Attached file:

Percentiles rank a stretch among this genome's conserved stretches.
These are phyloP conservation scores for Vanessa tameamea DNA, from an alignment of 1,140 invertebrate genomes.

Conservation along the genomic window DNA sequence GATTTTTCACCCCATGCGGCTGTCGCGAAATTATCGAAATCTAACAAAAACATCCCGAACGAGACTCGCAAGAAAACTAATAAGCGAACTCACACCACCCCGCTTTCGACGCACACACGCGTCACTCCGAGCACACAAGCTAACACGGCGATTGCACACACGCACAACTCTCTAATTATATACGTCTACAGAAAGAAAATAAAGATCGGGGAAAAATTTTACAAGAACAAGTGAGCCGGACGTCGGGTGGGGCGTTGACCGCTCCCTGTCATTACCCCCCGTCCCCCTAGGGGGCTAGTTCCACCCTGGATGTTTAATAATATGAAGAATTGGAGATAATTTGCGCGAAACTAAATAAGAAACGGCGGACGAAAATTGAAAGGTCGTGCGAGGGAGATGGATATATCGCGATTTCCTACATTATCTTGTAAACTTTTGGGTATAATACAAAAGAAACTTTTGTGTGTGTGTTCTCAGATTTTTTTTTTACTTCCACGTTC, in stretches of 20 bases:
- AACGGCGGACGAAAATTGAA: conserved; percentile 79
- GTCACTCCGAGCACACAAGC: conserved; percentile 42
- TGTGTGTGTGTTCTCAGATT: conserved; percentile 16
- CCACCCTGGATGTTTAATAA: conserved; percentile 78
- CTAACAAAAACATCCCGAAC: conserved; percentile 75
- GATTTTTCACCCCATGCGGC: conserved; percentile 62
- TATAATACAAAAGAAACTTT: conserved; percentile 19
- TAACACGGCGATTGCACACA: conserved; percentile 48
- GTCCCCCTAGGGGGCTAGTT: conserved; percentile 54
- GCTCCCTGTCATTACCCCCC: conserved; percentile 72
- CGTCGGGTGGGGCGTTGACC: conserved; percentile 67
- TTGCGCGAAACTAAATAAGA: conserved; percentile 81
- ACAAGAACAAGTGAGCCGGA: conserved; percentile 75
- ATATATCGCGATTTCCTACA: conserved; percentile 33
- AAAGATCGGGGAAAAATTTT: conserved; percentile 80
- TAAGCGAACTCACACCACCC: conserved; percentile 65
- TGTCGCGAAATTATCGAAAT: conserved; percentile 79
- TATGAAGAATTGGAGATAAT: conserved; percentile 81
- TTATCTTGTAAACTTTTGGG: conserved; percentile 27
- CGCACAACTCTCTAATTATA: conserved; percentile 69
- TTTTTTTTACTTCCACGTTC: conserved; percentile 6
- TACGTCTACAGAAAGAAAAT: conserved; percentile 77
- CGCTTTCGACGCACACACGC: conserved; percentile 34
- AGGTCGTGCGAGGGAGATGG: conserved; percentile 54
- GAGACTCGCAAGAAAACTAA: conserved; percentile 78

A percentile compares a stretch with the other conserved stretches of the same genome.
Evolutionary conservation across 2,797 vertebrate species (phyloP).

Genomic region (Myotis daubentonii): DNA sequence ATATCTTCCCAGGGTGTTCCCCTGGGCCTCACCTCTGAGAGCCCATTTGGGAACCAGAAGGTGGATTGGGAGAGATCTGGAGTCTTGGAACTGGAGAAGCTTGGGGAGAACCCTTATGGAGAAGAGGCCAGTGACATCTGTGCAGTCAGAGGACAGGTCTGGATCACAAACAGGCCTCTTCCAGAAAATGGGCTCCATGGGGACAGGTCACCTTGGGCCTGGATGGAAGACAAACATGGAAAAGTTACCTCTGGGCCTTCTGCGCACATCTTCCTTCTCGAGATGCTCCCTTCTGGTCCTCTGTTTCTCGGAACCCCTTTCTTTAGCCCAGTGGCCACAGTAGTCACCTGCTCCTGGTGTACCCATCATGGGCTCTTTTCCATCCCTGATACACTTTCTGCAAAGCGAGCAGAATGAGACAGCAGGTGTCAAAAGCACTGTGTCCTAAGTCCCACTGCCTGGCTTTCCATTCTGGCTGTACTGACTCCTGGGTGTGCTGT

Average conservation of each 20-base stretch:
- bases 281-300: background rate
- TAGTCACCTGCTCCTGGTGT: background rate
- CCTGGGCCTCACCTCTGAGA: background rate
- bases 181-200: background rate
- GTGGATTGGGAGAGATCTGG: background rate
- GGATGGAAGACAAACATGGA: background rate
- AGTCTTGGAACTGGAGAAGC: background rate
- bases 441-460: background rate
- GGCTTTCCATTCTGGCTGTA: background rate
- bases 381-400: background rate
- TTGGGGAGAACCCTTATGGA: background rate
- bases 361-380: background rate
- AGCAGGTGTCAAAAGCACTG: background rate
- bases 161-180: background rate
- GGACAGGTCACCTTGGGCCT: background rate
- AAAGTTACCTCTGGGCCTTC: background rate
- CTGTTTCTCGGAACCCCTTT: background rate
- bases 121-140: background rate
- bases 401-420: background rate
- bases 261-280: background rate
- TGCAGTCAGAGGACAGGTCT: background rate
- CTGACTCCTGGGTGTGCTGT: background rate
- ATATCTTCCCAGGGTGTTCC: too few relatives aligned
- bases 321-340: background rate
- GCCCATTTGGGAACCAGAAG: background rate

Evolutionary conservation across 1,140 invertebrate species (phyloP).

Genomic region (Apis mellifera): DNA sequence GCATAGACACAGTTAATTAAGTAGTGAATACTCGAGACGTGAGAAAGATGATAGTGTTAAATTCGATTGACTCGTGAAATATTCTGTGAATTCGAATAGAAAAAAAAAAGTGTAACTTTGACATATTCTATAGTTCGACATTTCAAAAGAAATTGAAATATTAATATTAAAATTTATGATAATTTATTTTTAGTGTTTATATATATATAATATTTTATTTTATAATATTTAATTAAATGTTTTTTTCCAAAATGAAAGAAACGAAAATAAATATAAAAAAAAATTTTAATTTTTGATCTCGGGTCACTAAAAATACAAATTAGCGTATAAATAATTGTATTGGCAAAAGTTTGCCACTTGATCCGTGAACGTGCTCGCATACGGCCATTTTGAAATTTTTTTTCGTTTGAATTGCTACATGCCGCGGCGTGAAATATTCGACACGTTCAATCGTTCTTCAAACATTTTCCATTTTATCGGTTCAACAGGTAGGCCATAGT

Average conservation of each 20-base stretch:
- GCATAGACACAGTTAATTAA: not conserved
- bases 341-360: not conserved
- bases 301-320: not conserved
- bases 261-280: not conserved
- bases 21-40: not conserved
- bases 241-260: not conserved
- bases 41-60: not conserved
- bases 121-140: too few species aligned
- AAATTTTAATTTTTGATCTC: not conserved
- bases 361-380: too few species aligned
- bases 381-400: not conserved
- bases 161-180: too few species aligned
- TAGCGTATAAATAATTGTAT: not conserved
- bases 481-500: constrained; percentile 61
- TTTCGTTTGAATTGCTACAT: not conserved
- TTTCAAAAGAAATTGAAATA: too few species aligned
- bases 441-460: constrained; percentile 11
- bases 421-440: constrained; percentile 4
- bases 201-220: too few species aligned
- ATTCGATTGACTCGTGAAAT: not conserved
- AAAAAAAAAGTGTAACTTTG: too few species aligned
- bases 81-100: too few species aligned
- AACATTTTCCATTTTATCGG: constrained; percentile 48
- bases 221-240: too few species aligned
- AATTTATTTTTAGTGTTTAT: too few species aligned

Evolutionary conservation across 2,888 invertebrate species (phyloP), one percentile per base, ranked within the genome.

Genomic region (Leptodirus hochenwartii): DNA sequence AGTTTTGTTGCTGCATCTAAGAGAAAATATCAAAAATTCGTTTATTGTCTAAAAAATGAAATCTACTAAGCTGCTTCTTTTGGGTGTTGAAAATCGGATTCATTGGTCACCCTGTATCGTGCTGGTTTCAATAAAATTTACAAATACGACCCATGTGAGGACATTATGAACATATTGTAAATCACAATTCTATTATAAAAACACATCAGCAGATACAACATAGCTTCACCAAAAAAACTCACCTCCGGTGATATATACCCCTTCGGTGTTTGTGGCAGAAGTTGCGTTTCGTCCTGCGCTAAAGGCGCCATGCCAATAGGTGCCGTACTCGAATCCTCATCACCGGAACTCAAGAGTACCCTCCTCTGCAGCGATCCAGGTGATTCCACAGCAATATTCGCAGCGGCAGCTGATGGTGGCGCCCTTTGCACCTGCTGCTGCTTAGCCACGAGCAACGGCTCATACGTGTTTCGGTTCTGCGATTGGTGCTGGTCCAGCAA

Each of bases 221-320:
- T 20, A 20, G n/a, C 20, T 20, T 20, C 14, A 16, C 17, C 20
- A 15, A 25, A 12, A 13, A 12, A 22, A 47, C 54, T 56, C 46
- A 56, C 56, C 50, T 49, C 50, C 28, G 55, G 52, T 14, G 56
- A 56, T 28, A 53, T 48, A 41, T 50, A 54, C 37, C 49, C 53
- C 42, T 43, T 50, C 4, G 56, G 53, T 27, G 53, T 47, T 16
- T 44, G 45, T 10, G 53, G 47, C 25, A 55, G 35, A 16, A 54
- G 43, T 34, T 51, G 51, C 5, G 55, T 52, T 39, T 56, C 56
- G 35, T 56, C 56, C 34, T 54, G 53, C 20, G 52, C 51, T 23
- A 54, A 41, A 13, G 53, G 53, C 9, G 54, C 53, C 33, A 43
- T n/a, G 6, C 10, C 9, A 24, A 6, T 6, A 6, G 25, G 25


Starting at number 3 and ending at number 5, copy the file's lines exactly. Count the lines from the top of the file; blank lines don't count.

Conservation along the genomic window DNA sequence GATTTTTCACCCCATGCGGCTGTCGCGAAATTATCGAAATCTAACAAAAACATCCCGAACGAGACTCGCAAGAAAACTAATAAGCGAACTCACACCACCCCGCTTTCGACGCACACACGCGTCACTCCGAGCACACAAGCTAACACGGCGATTGCACACACGCACAACTCTCTAATTATATACGTCTACAGAAAGAAAATAAAGATCGGGGAAAAATTTTACAAGAACAAGTGAGCCGGACGTCGGGTGGGGCGTTGACCGCTCCCTGTCATTACCCCCCGTCCCCCTAGGGGGCTAGTTCCACCCTGGATGTTTAATAATATGAAGAATTGGAGATAATTTGCGCGAAACTAAATAAGAAACGGCGGACGAAAATTGAAAGGTCGTGCGAGGGAGATGGATATATCGCGATTTCCTACATTATCTTGTAAACTTTTGGGTATAATACAAAAGAAACTTTTGTGTGTGTGTTCTCAGATTTTTTTTTTACTTCCACGTTC, in stretches of 20 bases:
- AACGGCGGACGAAAATTGAA: conserved; percentile 79
- GTCACTCCGAGCACACAAGC: conserved; percentile 42